The IHS Markit Flash U.S. Composite Purchasing Managers’ Index fell to 54.5 in September, from 55.4 in August. The manufacturing PMI fell to 60.5 from 61.1, and the services PMI fell to 54.4, from 55.1 The reading continues to signal solid expansion in output, though activity slowed. Export growth remained strong in manufacturing but slowed in services as virus restrictions impeded activity. Firms reported only a marginal increase in employment, and pressures on capacity saw backlogs rise rapidly. Supply chain disruptions saw costs rise at a sharp pace. Optimism is still elevated on hints of strong consumer demand.

International – Bank of Japan meeting policy unchanged; Bank of England sees strong case for a hike; Japan’s PMI rises but remains contractionary; eurozone PMI moderates again from highs

The Bank of Japan left policy unchanged and reaffirmed additional easing could come if required. Overall, the central bank scaled back their production and export forecasts on continued supply chain constraints but maintained their view that the economy will continue to trend higher as higher vaccination rates support a recovery.

The Bank of England kept rates steady and policy makers voted to keep bond purchases unchanged. The meeting minutes did indicate a less stimulative stance from committee members, bringing forward a stronger case for a hike as inflation is expected to peak above 4% this year.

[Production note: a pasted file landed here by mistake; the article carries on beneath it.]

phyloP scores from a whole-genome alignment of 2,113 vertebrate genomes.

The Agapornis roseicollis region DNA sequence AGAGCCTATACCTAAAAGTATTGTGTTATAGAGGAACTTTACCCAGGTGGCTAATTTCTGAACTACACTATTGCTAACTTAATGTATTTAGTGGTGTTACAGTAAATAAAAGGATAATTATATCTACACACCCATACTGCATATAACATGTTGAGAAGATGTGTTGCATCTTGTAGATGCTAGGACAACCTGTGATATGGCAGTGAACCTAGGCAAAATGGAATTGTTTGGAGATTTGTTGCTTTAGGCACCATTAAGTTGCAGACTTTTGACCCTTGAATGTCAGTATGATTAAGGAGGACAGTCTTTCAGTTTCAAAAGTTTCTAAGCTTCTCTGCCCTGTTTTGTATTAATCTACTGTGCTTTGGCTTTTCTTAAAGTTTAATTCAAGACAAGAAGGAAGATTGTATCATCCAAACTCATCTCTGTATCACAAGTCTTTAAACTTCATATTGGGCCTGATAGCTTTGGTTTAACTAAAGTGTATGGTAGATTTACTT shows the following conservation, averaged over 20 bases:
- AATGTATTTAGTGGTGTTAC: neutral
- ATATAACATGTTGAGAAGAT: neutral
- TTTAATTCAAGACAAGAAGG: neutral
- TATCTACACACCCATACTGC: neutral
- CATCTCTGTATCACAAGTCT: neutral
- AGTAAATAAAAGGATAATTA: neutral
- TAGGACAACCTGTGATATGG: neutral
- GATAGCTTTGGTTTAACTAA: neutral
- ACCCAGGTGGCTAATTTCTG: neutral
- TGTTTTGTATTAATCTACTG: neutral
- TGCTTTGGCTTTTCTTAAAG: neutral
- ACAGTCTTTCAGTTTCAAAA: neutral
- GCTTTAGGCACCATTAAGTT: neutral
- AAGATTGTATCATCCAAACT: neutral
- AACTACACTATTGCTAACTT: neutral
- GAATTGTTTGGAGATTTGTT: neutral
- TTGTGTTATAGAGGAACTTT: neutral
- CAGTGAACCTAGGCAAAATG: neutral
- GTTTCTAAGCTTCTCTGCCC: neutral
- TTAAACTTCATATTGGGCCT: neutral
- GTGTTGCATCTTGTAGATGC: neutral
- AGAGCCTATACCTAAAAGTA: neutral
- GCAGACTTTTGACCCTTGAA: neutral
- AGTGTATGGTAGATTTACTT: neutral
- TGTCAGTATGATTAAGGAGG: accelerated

The au Jibun Bank Flash Japan Composite PMI rose to 47.7 in September, from 45.5 in August. The services PMI jumped to 47.4 from 42.9, while the manufacturing PMI moderated to 51.2 from 52.7. The services sector continues to contract, though at a much softer pace. Similarly, manufacturing order growth and output fell into contractionary territory. Nonetheless, job creation was strong for the month as firms expect the short-term disruption due to COVID-19 to pass as restrictions are currently scheduled to be lifted at the end of September.

The IHS Markit Flash Eurozone PMI fell to 56.1 in September, from 59.0 in August. Business activity continues to moderate over concerns of the Delta variant tempering demand and disrupting supply chains. The manufacturing PMI fell to 58.7 from 61.4 and the services PMI fell to 56.3 from 59.0. Growth levels decelerated, with slower production primarily linked to supply chain constraints also affecting service providers. At the same time, backlogs rose sharply, indicative of supply constraints, and delivery times lengthened considerably. These shortages fed into costs, with input prices rising to the sharpest rate since 2000. Employment growth moderated but remains historically high.

 

Quick look ahead

Canada – CFIB Business Barometer (September 30); GDP and Manufacturing PMI (October 1)

In Canada, the CFIB business barometer will provide an update on small business confidence. A repeat of last month is likely given the continued rise in cases, where sentiment was net neutral as easing and reintroduction of restrictions differed between regions and sectors causing mixed reactions.